In the aforementioned scene with Lois Neuber, her white clothing and the color of the scrapbook are very bright in contrast with the rest of a dark and dim room. Those dreary backgrounds within the house suggest a general mood of isolation and dreariness.

SCALE/SIZE:  Compare the sizes of the various visual elements.  Larger size generally correlates with greater importance.

The only real size/scale contrasts that I was able to discern was between the extensive landscape in the background and the individual in the foreground. By comparison, it almost appears that the individuals seem to be alone or even forgotten about in the midst of such massive mountains, hills, and forests.

CONTRASTS: Note how some visual elements play off each other. These contrasts serve to accentuate differences and/or exaggerate the separate qualities of each. Conversely, little contrast can communicate likeness or similarity.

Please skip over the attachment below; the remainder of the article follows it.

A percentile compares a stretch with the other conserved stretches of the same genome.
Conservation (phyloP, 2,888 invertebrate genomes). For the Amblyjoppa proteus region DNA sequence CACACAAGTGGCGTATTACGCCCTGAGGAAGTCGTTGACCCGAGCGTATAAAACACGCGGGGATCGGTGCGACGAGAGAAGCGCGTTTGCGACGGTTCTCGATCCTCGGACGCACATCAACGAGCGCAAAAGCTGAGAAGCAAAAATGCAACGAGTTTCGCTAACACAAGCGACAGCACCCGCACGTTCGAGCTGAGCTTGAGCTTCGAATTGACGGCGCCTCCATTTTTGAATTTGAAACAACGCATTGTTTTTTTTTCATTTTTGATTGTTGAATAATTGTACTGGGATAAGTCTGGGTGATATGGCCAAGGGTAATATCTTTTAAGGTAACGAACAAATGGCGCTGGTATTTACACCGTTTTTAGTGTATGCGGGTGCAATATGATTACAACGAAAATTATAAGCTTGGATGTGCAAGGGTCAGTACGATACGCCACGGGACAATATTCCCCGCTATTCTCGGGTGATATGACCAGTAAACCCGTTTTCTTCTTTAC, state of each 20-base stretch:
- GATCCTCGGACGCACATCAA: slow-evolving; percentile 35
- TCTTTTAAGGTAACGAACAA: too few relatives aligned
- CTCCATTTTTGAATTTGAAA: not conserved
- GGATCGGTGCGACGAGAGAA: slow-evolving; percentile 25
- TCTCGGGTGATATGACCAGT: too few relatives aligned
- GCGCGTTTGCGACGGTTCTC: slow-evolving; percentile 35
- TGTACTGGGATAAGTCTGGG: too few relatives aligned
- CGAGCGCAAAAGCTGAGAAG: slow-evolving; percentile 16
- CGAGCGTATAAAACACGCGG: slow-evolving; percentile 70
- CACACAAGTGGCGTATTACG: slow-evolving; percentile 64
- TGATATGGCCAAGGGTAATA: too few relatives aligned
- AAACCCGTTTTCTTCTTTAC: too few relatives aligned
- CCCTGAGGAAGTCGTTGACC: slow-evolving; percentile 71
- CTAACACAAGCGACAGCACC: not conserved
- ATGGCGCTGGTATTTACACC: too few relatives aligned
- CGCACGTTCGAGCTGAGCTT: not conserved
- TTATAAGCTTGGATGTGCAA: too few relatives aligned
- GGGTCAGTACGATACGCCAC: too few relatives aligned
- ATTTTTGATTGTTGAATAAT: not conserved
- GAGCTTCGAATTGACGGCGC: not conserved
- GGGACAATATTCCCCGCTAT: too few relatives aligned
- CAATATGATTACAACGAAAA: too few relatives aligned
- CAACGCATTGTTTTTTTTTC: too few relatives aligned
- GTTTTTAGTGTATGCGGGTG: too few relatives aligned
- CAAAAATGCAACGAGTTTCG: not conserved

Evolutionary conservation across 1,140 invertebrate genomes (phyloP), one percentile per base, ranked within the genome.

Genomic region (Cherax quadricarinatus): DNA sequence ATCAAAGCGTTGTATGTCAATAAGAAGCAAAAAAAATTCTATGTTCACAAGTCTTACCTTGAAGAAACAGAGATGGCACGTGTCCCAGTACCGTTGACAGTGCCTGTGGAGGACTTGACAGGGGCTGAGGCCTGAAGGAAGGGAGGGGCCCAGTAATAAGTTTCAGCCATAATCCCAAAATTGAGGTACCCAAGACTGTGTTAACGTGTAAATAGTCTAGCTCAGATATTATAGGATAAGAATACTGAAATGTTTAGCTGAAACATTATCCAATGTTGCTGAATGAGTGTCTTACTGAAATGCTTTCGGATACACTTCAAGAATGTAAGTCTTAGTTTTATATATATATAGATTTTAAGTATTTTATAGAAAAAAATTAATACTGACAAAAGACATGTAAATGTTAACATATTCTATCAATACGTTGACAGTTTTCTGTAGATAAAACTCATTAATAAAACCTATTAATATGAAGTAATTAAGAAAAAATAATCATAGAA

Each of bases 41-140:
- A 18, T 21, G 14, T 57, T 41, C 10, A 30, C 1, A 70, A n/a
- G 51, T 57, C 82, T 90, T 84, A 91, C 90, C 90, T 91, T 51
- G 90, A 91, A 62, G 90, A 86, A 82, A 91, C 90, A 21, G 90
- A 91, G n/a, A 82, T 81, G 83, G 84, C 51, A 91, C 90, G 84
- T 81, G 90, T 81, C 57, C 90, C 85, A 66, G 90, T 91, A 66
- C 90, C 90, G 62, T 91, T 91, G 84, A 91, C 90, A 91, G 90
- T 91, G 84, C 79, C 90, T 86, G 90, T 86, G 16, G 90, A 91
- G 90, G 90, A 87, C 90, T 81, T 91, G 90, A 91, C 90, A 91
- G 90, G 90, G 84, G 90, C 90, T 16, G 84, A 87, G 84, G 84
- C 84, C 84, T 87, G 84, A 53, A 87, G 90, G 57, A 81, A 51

Evident contrasts between size/scale of foreground and background.

Contrasts between bright dim background colors of the landscapes and those that the individuals in the foreground wear.

INDIVIDUAL ACTORS & DETAILS: Write down any other details that don’t seem to fit a pattern yet seem important for understanding the image.

Jim Barret begins slightly apprehensive when recounting his own story, which is evident through his softer tone of voice and how frequently he is moving his fingers around, almost fidgeting. However, by the end, he seems to speak with more conviction as he calls on elected officials to act.